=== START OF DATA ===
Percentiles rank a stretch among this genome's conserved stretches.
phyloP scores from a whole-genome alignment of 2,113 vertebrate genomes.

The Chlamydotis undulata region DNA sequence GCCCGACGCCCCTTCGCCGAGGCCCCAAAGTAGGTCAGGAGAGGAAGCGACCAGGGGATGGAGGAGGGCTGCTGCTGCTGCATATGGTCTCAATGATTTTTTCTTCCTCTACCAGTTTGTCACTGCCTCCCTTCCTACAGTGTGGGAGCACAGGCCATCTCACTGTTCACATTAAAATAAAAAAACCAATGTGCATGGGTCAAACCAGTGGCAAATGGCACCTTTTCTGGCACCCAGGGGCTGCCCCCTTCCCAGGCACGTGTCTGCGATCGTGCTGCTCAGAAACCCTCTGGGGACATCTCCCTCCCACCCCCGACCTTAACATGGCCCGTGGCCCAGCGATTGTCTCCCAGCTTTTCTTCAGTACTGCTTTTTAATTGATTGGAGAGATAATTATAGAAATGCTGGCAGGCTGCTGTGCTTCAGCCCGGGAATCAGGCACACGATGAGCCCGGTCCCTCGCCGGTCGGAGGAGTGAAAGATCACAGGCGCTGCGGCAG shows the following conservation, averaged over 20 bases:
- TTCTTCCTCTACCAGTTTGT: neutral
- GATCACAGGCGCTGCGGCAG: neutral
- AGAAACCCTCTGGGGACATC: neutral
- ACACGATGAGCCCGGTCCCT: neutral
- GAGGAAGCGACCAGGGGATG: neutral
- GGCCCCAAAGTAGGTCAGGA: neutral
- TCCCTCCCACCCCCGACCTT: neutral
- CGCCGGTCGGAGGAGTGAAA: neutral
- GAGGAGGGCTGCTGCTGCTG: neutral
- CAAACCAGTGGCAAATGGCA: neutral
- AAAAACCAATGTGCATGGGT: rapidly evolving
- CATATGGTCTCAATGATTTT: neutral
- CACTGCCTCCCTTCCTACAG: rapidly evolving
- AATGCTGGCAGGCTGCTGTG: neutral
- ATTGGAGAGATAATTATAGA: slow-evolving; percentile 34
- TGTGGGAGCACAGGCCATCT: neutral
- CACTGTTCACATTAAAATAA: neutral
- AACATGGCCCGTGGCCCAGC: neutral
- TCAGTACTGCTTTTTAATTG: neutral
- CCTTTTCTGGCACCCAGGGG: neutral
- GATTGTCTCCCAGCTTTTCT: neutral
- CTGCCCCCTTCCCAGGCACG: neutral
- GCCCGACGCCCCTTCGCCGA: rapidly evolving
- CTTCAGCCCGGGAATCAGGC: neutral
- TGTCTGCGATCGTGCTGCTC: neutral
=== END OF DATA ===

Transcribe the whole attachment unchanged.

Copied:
Percentiles rank a stretch among this genome's conserved stretches.
phyloP scores from a whole-genome alignment of 2,113 vertebrate genomes.

The Chlamydotis undulata region DNA sequence GCCCGACGCCCCTTCGCCGAGGCCCCAAAGTAGGTCAGGAGAGGAAGCGACCAGGGGATGGAGGAGGGCTGCTGCTGCTGCATATGGTCTCAATGATTTTTTCTTCCTCTACCAGTTTGTCACTGCCTCCCTTCCTACAGTGTGGGAGCACAGGCCATCTCACTGTTCACATTAAAATAAAAAAACCAATGTGCATGGGTCAAACCAGTGGCAAATGGCACCTTTTCTGGCACCCAGGGGCTGCCCCCTTCCCAGGCACGTGTCTGCGATCGTGCTGCTCAGAAACCCTCTGGGGACATCTCCCTCCCACCCCCGACCTTAACATGGCCCGTGGCCCAGCGATTGTCTCCCAGCTTTTCTTCAGTACTGCTTTTTAATTGATTGGAGAGATAATTATAGAAATGCTGGCAGGCTGCTGTGCTTCAGCCCGGGAATCAGGCACACGATGAGCCCGGTCCCTCGCCGGTCGGAGGAGTGAAAGATCACAGGCGCTGCGGCAG shows the following conservation, averaged over 20 bases:
- TTCTTCCTCTACCAGTTTGT: neutral
- GATCACAGGCGCTGCGGCAG: neutral
- AGAAACCCTCTGGGGACATC: neutral
- ACACGATGAGCCCGGTCCCT: neutral
- GAGGAAGCGACCAGGGGATG: neutral
- GGCCCCAAAGTAGGTCAGGA: neutral
- TCCCTCCCACCCCCGACCTT: neutral
- CGCCGGTCGGAGGAGTGAAA: neutral
- GAGGAGGGCTGCTGCTGCTG: neutral
- CAAACCAGTGGCAAATGGCA: neutral
- AAAAACCAATGTGCATGGGT: rapidly evolving
- CATATGGTCTCAATGATTTT: neutral
- CACTGCCTCCCTTCCTACAG: rapidly evolving
- AATGCTGGCAGGCTGCTGTG: neutral
- ATTGGAGAGATAATTATAGA: slow-evolving; percentile 34
- TGTGGGAGCACAGGCCATCT: neutral
- CACTGTTCACATTAAAATAA: neutral
- AACATGGCCCGTGGCCCAGC: neutral
- TCAGTACTGCTTTTTAATTG: neutral
- CCTTTTCTGGCACCCAGGGG: neutral
- GATTGTCTCCCAGCTTTTCT: neutral
- CTGCCCCCTTCCCAGGCACG: neutral
- GCCCGACGCCCCTTCGCCGA: rapidly evolving
- CTTCAGCCCGGGAATCAGGC: neutral
- TGTCTGCGATCGTGCTGCTC: neutral